Monday, May 7th, 2012
The last post debunked the fairy tale that malpractice reform is a sure cure for doctor shortages. Lets look for a minute at where doctor shortages exist in the U.S. and what’s really causing them.
Wall Street Wire looked at data from the American Medical Association, the U.S. Census Bureau, the Kaiser Family Foundation, and other sources to determine which states had the biggest doctor shortage problem. A look at this chart shows no correlation between shortages and “tort reform,” one way or another.
Several of the states in the “top” ten list of states with the biggest shortages — notably Georgia (#2), Mississippi (#4), and Texas (#6) have “malpractice reform” laws in place that were supposed to solve the shortage problem, but clearly haven’t.
Just three years ago Arizona Senator John Kyl was sending out press releases crowing about how Arizona’s malpractice reform laws were solving that state’s physician shortage, and complaining that the “president and congressional Democrats have not asked anything of personal-injury trial lawyers.”
According to Wall Street Wire, Arizona today has the worst physician shortage problem in the nation. It’s Number One! Or, it’s Number 50!, depending on whether you are counting “worsts” or “bests.”
In state after state, lobbyists from the insurance industry and other special interest groups are telling legislators that malpractice reform, often within a bigger “tort reform” package, is the silver bullet that will solve their physician shortages. And you can find politicians and industry spokespeople claiming many spectacular results. But when you look at actual numbers, the results just aren’t there.
The same thing goes for claims that “tort reform” will attract industry to a state and grow jobs. This is something one hears over and over again, yet the supporting evidence is remarkably weak. The fact is that legislators are trading away your right to sue for damages in return for promises that don’t come true. And the people who suffer most are the ones with the most damage, such as those suffering mesothelioma cancer from exposure to asbestos.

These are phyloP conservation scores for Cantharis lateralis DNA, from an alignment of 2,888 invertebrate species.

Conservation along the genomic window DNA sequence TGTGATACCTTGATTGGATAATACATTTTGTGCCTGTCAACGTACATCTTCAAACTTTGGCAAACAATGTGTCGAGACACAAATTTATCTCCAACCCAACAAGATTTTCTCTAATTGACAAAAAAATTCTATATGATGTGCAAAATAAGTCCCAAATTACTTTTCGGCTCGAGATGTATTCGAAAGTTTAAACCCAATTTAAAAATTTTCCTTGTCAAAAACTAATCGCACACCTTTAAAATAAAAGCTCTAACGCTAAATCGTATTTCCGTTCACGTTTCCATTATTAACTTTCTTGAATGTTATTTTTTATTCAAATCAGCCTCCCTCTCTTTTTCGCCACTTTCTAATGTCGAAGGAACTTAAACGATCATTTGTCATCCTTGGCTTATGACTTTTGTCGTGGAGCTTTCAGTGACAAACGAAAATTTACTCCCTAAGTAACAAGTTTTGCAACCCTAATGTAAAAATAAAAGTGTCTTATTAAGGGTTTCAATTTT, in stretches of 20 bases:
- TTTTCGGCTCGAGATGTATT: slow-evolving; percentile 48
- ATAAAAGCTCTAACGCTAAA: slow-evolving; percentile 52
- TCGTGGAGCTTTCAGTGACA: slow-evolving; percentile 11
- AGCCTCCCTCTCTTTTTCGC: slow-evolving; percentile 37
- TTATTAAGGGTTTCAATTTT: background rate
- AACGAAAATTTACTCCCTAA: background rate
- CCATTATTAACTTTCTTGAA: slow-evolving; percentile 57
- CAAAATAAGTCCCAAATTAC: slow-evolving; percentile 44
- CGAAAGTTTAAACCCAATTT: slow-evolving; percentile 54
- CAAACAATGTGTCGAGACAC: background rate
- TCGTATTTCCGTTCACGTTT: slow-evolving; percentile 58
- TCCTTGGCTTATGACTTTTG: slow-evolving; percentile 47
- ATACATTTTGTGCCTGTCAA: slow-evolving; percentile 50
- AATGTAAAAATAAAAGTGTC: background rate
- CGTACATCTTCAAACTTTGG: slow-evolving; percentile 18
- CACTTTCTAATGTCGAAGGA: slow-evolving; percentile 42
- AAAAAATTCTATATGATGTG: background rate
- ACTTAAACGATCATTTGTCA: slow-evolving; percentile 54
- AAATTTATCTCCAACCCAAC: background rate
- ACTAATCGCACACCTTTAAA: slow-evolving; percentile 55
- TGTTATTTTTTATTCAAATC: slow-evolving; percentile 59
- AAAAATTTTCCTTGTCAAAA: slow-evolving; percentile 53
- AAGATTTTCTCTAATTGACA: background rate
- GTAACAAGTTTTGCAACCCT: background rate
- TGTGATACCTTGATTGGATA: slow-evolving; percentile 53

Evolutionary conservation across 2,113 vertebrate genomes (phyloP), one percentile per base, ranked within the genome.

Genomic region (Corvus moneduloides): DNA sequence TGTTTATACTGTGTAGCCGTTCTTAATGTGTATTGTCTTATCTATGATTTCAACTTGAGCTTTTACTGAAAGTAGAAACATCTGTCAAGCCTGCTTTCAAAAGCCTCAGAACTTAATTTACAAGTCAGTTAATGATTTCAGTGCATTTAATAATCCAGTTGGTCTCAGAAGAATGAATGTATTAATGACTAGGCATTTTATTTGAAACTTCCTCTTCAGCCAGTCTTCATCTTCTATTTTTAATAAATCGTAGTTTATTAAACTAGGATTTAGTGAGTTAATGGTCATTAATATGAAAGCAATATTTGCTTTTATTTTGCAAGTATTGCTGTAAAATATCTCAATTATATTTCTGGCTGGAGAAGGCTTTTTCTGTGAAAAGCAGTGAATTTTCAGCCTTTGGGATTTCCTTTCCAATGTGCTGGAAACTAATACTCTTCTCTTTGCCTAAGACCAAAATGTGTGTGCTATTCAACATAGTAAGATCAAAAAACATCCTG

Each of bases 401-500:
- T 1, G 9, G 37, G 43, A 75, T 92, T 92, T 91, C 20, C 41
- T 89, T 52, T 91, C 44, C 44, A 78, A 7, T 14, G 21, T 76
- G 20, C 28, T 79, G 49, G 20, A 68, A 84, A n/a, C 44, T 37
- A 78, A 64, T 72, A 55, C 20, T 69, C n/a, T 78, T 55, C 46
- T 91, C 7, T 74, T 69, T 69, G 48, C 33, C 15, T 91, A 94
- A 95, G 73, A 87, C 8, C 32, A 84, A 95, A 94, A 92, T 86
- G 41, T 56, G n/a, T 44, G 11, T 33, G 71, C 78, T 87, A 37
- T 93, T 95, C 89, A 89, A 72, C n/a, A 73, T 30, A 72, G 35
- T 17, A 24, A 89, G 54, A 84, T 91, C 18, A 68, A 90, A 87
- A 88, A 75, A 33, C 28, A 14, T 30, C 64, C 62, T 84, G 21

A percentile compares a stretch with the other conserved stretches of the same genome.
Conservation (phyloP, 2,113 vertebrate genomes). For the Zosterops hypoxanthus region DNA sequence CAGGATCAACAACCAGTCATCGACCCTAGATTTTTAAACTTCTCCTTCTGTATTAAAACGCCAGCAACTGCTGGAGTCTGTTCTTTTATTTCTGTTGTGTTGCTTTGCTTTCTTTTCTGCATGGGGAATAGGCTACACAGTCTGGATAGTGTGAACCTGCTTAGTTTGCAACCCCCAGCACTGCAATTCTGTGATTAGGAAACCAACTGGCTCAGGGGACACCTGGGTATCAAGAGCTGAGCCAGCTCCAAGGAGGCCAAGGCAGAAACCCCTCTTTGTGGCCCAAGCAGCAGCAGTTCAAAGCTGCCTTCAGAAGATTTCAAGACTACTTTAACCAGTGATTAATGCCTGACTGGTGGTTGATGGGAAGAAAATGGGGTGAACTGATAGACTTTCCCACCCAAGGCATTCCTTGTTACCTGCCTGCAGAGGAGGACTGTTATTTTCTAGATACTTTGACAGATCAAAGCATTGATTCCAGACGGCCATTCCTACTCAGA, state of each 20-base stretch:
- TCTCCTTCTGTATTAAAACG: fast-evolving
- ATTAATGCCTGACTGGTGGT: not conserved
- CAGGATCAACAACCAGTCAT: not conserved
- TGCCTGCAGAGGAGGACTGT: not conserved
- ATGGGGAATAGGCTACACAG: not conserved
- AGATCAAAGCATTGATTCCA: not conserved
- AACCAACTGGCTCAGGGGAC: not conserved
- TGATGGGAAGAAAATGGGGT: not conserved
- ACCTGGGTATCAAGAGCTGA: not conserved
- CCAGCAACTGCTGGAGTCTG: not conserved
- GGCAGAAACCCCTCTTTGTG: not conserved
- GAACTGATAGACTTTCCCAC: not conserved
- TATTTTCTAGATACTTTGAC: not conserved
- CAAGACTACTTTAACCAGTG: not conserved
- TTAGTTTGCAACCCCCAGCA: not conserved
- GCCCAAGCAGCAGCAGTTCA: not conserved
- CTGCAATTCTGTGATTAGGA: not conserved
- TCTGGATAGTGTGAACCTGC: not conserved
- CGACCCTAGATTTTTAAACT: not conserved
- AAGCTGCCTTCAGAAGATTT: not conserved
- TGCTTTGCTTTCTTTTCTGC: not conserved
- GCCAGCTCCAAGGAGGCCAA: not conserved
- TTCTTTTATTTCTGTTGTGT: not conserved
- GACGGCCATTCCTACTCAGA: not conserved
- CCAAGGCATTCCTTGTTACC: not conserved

So malpractice reform doesn’t make that much difference in how many doctors are practicing medicine in any one state. What are states really doing wrong, or right, to be sure there are enough doctors to take care of its citizens?
When people talk about physician shortages, they are usually looking at the ratio of doctors to patients. The standard measure is the number of doctors per one thousand people living in a particular area. Sometimes a state has rapid population growth that will skew its doctor-to-patient ratio for a while. That may be part of Arizona’s problem.
A more important factor probably is the number of physician internships and residencies in a state. As you probably know, after medical school aspiring doctors work as interns and residents under the supervision of licensed physicians. Many doctors begin practice near where they went through their medical residencies.
These residencies usually are partly funded by state taxes, and as states have cut their budgets they have trimmed residencies. This appears to be one reason why Texas is continuing to struggle with physician shortages. Texas is home to many first-rate medical schools, but increasing numbers of medical school grads find they must go to another state for their residencies. And usually they don’t come back, in spite of Texas having reformed its malpractice laws every which way it can.
One aspect of physician shortages is that populations need more general practice doctors than they need, say, plastic surgeons. But most medical school graduates go out into the world burdened by whopping student loan debts. This inspires a disproportionate number of them to go into specialties that will give them higher incomes than GPs can make.
In short, there are many reasons why some parts of the country have more doctors than other parts. Compared to those other factors, a state’s malpractice laws make a very minor impact.